From the latest gaming system to the high-priced fashion clothing, your teenager wants it all! The teenage years somehow convince your teen that these items are “necessities”, regardless of other opinions. It’s also fair to say that the teenage years will bring lots of ‘firsts’ for your teenager. Many teens get their first job, make their first big purchase, and get a first glimpse of financial responsibility. It’s crucial that within these years, your teen gains insight to real-world financial obstacles, and learns how to manage them.
Earlier in this series, Speedy Cash shared ways to start teaching your child how to save money. It’s just as important to help your teen understand budgeting, tracking spending and saving, and start saving money for long-term goals. Speedy Cash has a few tips to help your teen accomplish these milestones.
Set-Up A Savings Account: A great tool to help your teenager understand the value of savings is a savings account. A savings account will provide a safe home for your teen to store his hard-earned money and will allow him to watch his savings grow. Working with a bank will also give him a sense of maturity while he learns about the significance of savings. Talk to your teenager and explain what long-term goals his savings account can help him achieve, such as a college degree. In turn, listen to what long-term goals your teen has for his money.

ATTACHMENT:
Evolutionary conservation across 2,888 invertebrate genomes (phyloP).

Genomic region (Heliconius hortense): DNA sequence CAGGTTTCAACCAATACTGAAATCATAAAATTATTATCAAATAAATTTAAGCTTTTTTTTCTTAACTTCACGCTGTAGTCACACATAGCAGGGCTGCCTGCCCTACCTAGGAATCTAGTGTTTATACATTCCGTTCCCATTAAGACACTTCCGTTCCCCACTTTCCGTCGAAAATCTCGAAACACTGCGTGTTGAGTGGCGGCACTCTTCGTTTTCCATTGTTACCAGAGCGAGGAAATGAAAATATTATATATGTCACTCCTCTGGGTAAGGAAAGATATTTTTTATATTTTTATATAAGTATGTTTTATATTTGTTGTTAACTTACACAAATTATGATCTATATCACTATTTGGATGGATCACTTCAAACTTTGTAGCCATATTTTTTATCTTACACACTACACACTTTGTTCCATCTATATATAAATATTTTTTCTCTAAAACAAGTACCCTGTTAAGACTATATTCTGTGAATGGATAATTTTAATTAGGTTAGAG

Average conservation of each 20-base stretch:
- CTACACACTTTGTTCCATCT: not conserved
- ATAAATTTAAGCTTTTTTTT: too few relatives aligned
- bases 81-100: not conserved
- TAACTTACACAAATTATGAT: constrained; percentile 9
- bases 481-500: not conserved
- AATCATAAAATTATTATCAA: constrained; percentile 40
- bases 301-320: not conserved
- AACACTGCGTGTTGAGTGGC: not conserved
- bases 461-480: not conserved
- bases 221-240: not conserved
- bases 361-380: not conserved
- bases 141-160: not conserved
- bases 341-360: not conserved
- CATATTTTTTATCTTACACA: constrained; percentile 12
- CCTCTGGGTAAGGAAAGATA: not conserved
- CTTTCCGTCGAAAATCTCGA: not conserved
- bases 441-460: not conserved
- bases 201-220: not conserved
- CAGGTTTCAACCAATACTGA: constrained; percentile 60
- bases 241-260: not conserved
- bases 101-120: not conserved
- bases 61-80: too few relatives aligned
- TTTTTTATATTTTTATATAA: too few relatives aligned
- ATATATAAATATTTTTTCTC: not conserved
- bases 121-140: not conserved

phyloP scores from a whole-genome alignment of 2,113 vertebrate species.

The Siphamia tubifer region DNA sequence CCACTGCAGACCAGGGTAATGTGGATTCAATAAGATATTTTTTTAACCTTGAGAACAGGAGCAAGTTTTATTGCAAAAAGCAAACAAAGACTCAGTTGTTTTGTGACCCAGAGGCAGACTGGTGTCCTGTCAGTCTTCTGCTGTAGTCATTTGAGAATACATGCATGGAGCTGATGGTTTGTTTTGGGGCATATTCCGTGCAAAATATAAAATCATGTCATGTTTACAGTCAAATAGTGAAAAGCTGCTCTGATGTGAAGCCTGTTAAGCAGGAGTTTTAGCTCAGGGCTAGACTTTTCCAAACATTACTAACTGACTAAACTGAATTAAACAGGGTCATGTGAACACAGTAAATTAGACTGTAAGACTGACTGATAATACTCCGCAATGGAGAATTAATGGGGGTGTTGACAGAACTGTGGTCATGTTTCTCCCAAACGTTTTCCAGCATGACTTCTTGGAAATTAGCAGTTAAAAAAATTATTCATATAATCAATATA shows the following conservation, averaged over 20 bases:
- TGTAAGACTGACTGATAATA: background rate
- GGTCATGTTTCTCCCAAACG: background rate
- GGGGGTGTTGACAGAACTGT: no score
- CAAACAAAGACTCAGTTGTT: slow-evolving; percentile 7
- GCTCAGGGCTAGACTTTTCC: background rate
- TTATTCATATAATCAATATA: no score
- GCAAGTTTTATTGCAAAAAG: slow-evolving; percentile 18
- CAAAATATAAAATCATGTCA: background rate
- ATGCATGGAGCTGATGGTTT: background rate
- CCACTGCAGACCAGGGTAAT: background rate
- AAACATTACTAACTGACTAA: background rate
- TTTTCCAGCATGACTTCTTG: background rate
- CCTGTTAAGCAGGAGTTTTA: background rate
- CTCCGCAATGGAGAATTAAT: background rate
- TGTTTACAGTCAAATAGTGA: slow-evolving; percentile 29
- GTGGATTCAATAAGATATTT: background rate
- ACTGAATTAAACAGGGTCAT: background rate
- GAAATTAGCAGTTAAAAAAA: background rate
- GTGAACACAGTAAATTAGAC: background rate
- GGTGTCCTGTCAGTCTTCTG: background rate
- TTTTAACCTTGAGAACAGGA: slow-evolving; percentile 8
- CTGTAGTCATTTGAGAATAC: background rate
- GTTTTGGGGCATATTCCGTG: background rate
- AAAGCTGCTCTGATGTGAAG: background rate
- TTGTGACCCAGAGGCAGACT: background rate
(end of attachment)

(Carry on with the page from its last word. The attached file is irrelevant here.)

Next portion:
Help Your Teen Understand Credit: Bad credit is a phantom that can stick with you and destroy the hope of getting loans. To avoid bad credit, explain to your teen the difference between good and bad credit. Explain the difference between a credit card and debit card, and how each one should be used. If your teen understands credit and how it works, he’ll have more respect for credit. This respect for credit could create a path for proper credit management, which will be beneficial in the future.
Don’t Jump the Gun: Although it’s important for your teen to understand money management and credit, be cautious when giving your teen full access to financial tools and bank accounts. The excitement and maturity your teenager will feel if allowed a debit or credit card could back-fire, causing a spending frenzy. There are resources available to start your teen out slow, giving him the opportunity to demonstrate responsibility with his own money. Options such as prepaid debit cards are a perfect way to approach this. Prepaid cards allow you or your teen to load the card with a limited amount of money and spending records allow you to keep track of the transactions.